Professor Dominic Campopiano
We have been studying how bacteria, mammals and yeast produce sphingolipids - these are essential components of the cell membrane and play important roles in regulation and metabolism. In collaboration with Prof. Jim Naismith (St. Andrews), we have determined the structure of Serine palmitoyltransferase (SPT), the first enzyme in the sphingolipid biosynthetic pathway which catalyses a decarboxylative, Claisen-like condensation.
This work has allowed us to explore the molecular basis of human disease and the mechanism of this complex enzyme (1). We have also studied how SPT interacts with a range of natural and synthetic inhibitors such as cycloserine (2).
Protein Drug Targets
We are interested in a range of protein targets which are involved in essential metabolic reactions such as drug detoxification, metal uptake and vitamin-dependent, post-translational modifications e.g. Glutathione S-Transferases (GSTs), Ferric binding proteins (FBPs), Biotin Protein Ligases (BPLs).
We have used GST as a target for Dynamic Combinatorial Library (DCL) selection in collaboration with Dr. Mike Greaney. We have developed a reversible chemical reversible acylhydrazone library and found that two different GST isoforms amplified a specific library member (3). We think an excellent platform to probe generate new inhibitors and aim to expand this approach to other interesting protein targets.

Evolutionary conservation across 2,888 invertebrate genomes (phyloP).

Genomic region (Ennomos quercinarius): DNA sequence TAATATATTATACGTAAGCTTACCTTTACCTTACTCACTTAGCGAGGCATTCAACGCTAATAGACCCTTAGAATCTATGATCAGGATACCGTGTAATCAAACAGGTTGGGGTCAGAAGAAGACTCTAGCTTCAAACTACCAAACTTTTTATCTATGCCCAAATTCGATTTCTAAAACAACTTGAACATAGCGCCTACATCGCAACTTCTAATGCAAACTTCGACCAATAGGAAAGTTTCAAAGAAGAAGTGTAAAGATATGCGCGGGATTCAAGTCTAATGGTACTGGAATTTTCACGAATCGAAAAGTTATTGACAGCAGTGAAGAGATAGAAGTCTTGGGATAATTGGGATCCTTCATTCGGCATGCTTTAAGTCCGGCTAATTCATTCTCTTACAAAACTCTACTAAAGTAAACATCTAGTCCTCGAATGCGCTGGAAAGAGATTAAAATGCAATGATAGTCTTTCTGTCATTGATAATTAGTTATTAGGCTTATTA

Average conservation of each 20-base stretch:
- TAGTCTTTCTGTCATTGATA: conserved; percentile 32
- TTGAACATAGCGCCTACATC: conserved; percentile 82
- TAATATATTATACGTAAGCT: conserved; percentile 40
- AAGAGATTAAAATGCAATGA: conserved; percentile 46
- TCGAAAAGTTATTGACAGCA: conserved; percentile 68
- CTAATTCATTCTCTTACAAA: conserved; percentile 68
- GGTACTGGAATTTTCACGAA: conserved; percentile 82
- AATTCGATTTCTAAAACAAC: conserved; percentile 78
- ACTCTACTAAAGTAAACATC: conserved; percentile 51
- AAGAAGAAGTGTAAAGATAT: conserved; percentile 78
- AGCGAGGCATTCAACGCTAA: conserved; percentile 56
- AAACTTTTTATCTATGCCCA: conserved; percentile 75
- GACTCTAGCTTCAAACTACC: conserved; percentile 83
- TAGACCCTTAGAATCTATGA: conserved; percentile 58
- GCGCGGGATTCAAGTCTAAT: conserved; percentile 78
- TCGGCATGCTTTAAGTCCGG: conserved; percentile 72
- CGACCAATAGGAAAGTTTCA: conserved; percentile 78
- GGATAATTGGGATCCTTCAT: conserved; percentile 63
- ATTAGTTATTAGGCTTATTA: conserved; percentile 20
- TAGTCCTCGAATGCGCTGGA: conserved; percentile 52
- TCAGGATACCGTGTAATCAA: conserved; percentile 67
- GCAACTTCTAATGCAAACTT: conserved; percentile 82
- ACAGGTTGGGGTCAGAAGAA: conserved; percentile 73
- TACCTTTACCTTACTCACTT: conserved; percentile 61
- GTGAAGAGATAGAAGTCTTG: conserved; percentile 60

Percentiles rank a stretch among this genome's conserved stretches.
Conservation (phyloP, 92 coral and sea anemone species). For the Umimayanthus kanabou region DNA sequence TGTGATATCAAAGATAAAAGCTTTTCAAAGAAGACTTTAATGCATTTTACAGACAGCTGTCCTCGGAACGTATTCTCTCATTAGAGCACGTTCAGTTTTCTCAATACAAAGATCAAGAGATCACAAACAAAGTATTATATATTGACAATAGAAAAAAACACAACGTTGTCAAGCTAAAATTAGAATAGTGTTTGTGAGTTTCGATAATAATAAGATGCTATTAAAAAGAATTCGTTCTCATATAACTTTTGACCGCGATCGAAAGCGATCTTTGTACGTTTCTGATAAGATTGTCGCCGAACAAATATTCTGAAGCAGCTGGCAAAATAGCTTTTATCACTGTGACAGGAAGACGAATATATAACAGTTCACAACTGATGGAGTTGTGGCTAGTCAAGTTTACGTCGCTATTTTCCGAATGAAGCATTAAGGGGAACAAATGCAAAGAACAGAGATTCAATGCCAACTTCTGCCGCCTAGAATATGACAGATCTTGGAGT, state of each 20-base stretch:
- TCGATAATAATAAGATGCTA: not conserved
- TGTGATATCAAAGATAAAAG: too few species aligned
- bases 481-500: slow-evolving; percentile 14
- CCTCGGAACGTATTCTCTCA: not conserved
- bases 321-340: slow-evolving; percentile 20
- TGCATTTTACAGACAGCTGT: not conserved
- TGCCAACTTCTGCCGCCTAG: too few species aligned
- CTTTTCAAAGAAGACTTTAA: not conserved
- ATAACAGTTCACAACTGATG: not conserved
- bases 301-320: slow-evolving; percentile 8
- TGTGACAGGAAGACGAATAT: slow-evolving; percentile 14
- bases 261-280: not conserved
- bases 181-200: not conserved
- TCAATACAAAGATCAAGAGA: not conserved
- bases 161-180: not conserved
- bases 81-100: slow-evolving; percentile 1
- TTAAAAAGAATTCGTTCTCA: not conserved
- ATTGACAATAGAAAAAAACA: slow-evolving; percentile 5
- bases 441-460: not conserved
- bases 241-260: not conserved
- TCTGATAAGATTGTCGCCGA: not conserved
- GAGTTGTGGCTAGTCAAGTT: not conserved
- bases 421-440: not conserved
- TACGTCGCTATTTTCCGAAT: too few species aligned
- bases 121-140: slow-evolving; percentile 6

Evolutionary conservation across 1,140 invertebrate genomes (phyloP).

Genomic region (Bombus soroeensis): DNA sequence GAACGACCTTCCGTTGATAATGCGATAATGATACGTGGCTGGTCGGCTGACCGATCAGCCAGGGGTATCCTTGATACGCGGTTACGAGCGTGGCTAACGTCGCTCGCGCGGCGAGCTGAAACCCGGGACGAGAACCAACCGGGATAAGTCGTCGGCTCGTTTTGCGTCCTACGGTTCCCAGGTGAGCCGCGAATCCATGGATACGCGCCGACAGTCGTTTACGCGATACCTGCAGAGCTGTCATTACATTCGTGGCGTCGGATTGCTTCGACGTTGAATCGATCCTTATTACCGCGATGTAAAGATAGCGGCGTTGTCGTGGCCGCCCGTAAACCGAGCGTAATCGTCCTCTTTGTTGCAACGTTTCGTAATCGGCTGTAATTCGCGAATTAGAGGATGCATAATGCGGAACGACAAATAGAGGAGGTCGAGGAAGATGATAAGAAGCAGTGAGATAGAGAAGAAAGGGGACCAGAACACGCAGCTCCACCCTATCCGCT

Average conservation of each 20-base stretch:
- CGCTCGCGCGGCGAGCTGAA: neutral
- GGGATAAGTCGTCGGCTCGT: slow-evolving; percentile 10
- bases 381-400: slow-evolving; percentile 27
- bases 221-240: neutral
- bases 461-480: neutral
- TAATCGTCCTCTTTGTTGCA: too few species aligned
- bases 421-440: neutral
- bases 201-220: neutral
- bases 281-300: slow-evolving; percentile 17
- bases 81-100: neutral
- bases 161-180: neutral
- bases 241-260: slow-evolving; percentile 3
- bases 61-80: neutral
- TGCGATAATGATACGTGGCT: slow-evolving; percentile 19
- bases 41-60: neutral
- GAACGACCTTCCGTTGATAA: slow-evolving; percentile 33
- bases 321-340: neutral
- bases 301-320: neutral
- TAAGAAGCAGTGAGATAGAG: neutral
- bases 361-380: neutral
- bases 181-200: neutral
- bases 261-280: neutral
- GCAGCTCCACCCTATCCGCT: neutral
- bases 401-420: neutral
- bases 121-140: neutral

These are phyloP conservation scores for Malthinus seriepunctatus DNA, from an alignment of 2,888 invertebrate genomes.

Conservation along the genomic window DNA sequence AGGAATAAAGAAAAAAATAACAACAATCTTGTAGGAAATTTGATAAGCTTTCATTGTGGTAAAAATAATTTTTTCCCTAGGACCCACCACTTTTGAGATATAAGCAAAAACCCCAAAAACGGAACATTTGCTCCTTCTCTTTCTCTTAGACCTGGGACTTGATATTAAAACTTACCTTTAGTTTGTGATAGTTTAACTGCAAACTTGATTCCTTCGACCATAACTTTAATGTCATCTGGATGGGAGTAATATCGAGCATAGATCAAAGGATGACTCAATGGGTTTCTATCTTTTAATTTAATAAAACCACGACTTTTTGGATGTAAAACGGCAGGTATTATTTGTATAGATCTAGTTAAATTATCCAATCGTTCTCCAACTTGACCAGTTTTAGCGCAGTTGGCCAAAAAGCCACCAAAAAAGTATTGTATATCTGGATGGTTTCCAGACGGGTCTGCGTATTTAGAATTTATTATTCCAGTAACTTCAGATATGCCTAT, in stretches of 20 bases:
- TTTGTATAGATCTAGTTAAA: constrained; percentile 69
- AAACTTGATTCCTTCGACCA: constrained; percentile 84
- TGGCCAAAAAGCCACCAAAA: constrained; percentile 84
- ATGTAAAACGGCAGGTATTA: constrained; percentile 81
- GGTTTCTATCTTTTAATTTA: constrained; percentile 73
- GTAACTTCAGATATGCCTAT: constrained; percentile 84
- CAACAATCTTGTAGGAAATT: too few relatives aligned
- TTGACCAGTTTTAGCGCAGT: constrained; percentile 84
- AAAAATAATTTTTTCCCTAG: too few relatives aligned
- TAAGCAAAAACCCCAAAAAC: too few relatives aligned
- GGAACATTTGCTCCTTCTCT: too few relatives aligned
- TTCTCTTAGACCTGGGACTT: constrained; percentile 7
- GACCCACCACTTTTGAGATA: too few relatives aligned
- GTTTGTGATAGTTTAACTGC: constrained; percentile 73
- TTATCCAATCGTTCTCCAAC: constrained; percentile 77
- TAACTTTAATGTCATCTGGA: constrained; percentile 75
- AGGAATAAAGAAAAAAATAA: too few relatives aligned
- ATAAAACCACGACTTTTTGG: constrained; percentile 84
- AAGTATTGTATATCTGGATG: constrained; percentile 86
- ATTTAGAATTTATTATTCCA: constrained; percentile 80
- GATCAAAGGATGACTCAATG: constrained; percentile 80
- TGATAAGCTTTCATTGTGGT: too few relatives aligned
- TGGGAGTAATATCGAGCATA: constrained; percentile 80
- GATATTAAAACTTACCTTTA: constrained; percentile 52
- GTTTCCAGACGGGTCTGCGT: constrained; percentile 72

Mammals have a range of self-defense mechanisms as part of their innate immunity. Defensins are a small family of antimicrobial peptides (AMPs) characterized by their +ve charge, conserved cysteine residues, disulfide bonds and 3D fold. In collaboration with various colleagues within ???Team Defensin??? we have characterised various peptides including Defr1, a novel mouse defensin. Defr1 kills a broad range of pathogenic bacteria and is a dimeric peptide held together by an unusual intermolecular S-S bond (4).
We are part of a team "The UK Cystic Fibrosis Microbiology Consortium" which brings together scientists and clinicians with complementary expertise funded by grants from the Big Lottery Fund and the Cystic Fibrosis Trust. Together we are characterising the mechanisms of resistance to antimicrobial agents in the major CF pathogens, with a view to develop novel antimicrobial agents.
I chair of the organising committee of the RSC conference "Antibiotics - where now?".